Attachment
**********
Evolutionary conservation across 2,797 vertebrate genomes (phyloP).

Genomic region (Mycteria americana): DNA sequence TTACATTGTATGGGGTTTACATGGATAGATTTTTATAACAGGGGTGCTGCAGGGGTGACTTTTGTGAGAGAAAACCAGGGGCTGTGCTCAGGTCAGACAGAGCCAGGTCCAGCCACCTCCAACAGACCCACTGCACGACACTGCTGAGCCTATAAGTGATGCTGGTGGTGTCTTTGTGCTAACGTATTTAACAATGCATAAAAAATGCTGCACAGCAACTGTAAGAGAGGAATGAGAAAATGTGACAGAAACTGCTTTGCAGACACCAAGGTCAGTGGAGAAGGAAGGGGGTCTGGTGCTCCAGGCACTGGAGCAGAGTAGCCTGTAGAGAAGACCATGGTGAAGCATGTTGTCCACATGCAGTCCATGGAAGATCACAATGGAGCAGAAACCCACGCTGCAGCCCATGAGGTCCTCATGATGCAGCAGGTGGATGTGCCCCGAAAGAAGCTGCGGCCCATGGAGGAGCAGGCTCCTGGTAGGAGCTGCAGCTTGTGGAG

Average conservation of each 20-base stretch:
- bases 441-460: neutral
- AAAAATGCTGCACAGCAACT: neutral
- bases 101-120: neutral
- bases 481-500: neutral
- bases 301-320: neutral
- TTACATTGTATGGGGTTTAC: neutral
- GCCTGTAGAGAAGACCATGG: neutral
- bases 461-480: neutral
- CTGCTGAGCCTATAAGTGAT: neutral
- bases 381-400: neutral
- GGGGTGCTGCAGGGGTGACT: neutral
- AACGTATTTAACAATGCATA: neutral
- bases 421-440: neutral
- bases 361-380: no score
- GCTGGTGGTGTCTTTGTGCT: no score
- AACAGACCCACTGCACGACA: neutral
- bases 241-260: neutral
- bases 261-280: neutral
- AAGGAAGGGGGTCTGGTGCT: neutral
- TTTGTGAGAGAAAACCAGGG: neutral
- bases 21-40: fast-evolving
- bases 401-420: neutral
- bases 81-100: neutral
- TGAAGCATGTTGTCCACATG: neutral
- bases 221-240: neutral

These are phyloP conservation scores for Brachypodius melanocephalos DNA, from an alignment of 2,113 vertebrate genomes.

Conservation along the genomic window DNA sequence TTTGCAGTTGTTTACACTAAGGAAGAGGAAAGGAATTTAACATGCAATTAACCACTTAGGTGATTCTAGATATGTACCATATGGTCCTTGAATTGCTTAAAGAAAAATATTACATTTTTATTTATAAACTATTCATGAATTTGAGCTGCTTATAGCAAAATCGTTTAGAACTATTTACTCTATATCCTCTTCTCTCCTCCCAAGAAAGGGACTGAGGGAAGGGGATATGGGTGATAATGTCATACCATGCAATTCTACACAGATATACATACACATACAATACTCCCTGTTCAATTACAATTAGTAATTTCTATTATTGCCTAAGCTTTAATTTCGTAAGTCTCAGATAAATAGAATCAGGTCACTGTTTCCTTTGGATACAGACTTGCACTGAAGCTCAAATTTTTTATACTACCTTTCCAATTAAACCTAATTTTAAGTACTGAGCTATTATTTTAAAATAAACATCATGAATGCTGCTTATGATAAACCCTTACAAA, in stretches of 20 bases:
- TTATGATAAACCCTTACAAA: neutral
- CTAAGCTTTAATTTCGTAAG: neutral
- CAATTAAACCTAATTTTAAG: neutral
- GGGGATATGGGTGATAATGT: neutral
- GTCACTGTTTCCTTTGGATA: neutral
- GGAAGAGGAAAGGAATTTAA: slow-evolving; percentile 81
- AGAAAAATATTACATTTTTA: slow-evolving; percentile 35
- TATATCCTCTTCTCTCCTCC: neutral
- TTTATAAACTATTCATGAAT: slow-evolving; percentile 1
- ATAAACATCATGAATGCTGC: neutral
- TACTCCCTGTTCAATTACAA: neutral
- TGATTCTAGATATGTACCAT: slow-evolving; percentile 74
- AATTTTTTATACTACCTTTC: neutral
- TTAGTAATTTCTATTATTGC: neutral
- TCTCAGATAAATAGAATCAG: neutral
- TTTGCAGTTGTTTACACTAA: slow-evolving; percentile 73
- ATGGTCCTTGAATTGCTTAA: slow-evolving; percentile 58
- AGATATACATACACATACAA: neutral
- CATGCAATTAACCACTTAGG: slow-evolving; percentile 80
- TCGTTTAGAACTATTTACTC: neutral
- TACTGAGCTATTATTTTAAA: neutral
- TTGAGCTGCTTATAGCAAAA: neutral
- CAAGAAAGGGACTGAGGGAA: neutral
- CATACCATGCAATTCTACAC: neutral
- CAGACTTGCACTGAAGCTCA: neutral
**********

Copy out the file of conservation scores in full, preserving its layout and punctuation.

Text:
Evolutionary conservation across 2,797 vertebrate genomes (phyloP).

Genomic region (Mycteria americana): DNA sequence TTACATTGTATGGGGTTTACATGGATAGATTTTTATAACAGGGGTGCTGCAGGGGTGACTTTTGTGAGAGAAAACCAGGGGCTGTGCTCAGGTCAGACAGAGCCAGGTCCAGCCACCTCCAACAGACCCACTGCACGACACTGCTGAGCCTATAAGTGATGCTGGTGGTGTCTTTGTGCTAACGTATTTAACAATGCATAAAAAATGCTGCACAGCAACTGTAAGAGAGGAATGAGAAAATGTGACAGAAACTGCTTTGCAGACACCAAGGTCAGTGGAGAAGGAAGGGGGTCTGGTGCTCCAGGCACTGGAGCAGAGTAGCCTGTAGAGAAGACCATGGTGAAGCATGTTGTCCACATGCAGTCCATGGAAGATCACAATGGAGCAGAAACCCACGCTGCAGCCCATGAGGTCCTCATGATGCAGCAGGTGGATGTGCCCCGAAAGAAGCTGCGGCCCATGGAGGAGCAGGCTCCTGGTAGGAGCTGCAGCTTGTGGAG

Average conservation of each 20-base stretch:
- bases 441-460: neutral
- AAAAATGCTGCACAGCAACT: neutral
- bases 101-120: neutral
- bases 481-500: neutral
- bases 301-320: neutral
- TTACATTGTATGGGGTTTAC: neutral
- GCCTGTAGAGAAGACCATGG: neutral
- bases 461-480: neutral
- CTGCTGAGCCTATAAGTGAT: neutral
- bases 381-400: neutral
- GGGGTGCTGCAGGGGTGACT: neutral
- AACGTATTTAACAATGCATA: neutral
- bases 421-440: neutral
- bases 361-380: no score
- GCTGGTGGTGTCTTTGTGCT: no score
- AACAGACCCACTGCACGACA: neutral
- bases 241-260: neutral
- bases 261-280: neutral
- AAGGAAGGGGGTCTGGTGCT: neutral
- TTTGTGAGAGAAAACCAGGG: neutral
- bases 21-40: fast-evolving
- bases 401-420: neutral
- bases 81-100: neutral
- TGAAGCATGTTGTCCACATG: neutral
- bases 221-240: neutral

These are phyloP conservation scores for Brachypodius melanocephalos DNA, from an alignment of 2,113 vertebrate genomes.

Conservation along the genomic window DNA sequence TTTGCAGTTGTTTACACTAAGGAAGAGGAAAGGAATTTAACATGCAATTAACCACTTAGGTGATTCTAGATATGTACCATATGGTCCTTGAATTGCTTAAAGAAAAATATTACATTTTTATTTATAAACTATTCATGAATTTGAGCTGCTTATAGCAAAATCGTTTAGAACTATTTACTCTATATCCTCTTCTCTCCTCCCAAGAAAGGGACTGAGGGAAGGGGATATGGGTGATAATGTCATACCATGCAATTCTACACAGATATACATACACATACAATACTCCCTGTTCAATTACAATTAGTAATTTCTATTATTGCCTAAGCTTTAATTTCGTAAGTCTCAGATAAATAGAATCAGGTCACTGTTTCCTTTGGATACAGACTTGCACTGAAGCTCAAATTTTTTATACTACCTTTCCAATTAAACCTAATTTTAAGTACTGAGCTATTATTTTAAAATAAACATCATGAATGCTGCTTATGATAAACCCTTACAAA, in stretches of 20 bases:
- TTATGATAAACCCTTACAAA: neutral
- CTAAGCTTTAATTTCGTAAG: neutral
- CAATTAAACCTAATTTTAAG: neutral
- GGGGATATGGGTGATAATGT: neutral
- GTCACTGTTTCCTTTGGATA: neutral
- GGAAGAGGAAAGGAATTTAA: slow-evolving; percentile 81
- AGAAAAATATTACATTTTTA: slow-evolving; percentile 35
- TATATCCTCTTCTCTCCTCC: neutral
- TTTATAAACTATTCATGAAT: slow-evolving; percentile 1
- ATAAACATCATGAATGCTGC: neutral
- TACTCCCTGTTCAATTACAA: neutral
- TGATTCTAGATATGTACCAT: slow-evolving; percentile 74
- AATTTTTTATACTACCTTTC: neutral
- TTAGTAATTTCTATTATTGC: neutral
- TCTCAGATAAATAGAATCAG: neutral
- TTTGCAGTTGTTTACACTAA: slow-evolving; percentile 73
- ATGGTCCTTGAATTGCTTAA: slow-evolving; percentile 58
- AGATATACATACACATACAA: neutral
- CATGCAATTAACCACTTAGG: slow-evolving; percentile 80
- TCGTTTAGAACTATTTACTC: neutral
- TACTGAGCTATTATTTTAAA: neutral
- TTGAGCTGCTTATAGCAAAA: neutral
- CAAGAAAGGGACTGAGGGAA: neutral
- CATACCATGCAATTCTACAC: neutral
- CAGACTTGCACTGAAGCTCA: neutral